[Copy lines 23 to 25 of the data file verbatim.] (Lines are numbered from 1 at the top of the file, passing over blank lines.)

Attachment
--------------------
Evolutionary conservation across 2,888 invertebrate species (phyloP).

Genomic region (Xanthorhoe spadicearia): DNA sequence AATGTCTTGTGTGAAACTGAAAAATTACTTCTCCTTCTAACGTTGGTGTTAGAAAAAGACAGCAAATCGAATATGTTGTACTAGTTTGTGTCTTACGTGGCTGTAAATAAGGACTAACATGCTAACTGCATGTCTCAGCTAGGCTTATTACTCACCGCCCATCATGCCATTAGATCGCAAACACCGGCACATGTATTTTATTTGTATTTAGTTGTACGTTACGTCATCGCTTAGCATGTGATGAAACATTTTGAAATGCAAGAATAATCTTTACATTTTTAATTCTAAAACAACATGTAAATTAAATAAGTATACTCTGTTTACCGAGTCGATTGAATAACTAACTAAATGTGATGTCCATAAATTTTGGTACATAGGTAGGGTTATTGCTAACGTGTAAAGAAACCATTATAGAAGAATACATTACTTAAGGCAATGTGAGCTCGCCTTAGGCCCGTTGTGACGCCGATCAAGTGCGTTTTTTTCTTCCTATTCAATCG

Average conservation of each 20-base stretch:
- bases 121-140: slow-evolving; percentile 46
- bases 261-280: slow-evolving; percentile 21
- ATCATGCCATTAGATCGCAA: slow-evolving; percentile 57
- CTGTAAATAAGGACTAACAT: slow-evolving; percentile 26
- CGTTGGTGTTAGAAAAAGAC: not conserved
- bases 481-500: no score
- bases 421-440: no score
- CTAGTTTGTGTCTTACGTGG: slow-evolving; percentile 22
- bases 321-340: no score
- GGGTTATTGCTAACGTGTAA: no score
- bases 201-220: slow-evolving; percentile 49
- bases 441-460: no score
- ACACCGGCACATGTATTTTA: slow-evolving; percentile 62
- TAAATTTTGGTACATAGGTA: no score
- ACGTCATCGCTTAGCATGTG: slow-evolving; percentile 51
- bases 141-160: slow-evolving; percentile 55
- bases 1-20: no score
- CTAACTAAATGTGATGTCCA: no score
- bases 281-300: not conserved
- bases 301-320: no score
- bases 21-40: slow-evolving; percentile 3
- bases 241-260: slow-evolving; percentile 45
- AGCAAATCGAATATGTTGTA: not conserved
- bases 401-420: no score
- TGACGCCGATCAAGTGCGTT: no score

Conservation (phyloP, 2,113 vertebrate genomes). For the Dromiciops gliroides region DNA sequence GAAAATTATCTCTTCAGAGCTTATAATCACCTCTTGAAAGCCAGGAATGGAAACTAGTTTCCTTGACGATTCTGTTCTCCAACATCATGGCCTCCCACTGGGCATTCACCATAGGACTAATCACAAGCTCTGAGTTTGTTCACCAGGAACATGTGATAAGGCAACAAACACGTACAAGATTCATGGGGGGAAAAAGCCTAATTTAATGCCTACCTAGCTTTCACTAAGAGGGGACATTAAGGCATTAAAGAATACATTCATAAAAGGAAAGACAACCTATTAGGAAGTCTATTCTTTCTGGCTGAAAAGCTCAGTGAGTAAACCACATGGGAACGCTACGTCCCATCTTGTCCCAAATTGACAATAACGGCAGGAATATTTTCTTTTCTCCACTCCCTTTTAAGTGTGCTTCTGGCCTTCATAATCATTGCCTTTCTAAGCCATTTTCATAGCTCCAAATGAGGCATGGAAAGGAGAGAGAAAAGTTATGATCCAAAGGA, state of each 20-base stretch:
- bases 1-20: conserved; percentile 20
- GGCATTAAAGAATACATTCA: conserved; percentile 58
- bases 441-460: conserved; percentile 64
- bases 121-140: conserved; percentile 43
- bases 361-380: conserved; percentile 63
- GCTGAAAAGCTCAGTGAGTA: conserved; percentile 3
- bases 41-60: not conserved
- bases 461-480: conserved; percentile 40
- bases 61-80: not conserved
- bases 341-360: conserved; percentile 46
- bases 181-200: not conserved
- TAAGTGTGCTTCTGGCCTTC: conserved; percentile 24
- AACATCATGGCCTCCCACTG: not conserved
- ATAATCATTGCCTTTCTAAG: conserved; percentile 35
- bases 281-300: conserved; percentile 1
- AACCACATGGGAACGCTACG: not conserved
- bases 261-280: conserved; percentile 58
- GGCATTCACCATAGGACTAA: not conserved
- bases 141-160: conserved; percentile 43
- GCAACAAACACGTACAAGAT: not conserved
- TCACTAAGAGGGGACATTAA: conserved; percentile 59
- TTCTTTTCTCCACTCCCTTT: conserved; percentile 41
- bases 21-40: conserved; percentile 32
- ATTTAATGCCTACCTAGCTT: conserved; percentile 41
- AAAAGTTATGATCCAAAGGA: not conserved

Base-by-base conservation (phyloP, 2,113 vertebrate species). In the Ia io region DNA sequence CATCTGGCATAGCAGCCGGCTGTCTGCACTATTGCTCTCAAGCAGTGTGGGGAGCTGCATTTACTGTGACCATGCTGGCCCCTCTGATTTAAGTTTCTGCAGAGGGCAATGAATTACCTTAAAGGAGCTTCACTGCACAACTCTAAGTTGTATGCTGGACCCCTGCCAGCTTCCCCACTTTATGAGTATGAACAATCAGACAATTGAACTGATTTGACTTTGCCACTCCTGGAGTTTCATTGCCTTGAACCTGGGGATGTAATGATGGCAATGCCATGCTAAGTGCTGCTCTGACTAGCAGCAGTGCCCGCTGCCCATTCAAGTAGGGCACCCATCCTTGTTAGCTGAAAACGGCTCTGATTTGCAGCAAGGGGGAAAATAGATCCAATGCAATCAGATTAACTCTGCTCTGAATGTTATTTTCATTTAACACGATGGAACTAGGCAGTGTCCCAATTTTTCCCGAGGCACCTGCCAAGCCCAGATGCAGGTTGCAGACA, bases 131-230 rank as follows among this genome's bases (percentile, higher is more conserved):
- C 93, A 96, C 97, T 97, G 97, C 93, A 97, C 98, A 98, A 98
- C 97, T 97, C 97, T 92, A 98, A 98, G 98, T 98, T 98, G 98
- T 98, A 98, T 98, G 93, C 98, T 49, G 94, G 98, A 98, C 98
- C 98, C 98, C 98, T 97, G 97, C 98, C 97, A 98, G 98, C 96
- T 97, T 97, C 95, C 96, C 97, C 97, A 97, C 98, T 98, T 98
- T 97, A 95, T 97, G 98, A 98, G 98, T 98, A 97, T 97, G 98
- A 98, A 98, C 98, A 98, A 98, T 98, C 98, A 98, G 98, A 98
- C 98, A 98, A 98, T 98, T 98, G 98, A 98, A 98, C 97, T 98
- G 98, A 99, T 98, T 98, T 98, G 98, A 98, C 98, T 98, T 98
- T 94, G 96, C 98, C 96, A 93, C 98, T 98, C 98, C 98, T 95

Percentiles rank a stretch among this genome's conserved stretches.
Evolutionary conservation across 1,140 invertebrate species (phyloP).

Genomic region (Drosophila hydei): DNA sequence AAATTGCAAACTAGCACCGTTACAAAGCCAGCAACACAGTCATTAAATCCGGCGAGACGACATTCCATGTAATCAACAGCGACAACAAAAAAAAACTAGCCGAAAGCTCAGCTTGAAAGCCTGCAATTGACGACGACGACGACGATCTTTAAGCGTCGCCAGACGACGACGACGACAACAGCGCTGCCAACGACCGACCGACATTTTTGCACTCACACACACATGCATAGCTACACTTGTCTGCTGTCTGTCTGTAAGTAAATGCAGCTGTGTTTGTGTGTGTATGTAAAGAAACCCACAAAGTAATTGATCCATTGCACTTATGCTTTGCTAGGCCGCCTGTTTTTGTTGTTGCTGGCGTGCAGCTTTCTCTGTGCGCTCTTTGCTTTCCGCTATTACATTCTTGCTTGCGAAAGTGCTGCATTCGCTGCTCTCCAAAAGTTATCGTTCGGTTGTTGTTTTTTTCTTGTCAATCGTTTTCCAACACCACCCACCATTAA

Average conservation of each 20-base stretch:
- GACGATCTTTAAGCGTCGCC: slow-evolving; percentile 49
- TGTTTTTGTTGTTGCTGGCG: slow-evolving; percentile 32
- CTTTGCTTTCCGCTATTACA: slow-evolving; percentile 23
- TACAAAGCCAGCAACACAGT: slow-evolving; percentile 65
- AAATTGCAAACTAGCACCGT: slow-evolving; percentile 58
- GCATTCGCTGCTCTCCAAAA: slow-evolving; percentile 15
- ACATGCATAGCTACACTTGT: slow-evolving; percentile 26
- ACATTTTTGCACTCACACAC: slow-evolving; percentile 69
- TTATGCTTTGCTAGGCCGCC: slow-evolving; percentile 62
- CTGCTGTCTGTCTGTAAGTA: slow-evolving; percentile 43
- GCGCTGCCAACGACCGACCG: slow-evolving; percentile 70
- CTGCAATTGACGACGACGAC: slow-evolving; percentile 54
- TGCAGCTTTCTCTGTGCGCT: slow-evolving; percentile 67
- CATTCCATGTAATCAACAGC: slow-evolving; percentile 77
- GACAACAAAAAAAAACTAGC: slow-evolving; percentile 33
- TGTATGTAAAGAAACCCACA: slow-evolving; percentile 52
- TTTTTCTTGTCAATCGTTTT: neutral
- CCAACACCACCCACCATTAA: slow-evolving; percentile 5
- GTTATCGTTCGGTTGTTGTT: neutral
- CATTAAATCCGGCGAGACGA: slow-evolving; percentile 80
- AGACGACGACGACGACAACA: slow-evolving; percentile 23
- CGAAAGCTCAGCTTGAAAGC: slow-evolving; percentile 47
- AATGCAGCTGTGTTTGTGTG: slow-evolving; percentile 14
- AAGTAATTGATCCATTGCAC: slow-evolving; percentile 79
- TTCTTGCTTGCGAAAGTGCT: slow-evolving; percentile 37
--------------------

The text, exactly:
- bases 301-320: no score
- bases 21-40: slow-evolving; percentile 3
- bases 241-260: slow-evolving; percentile 45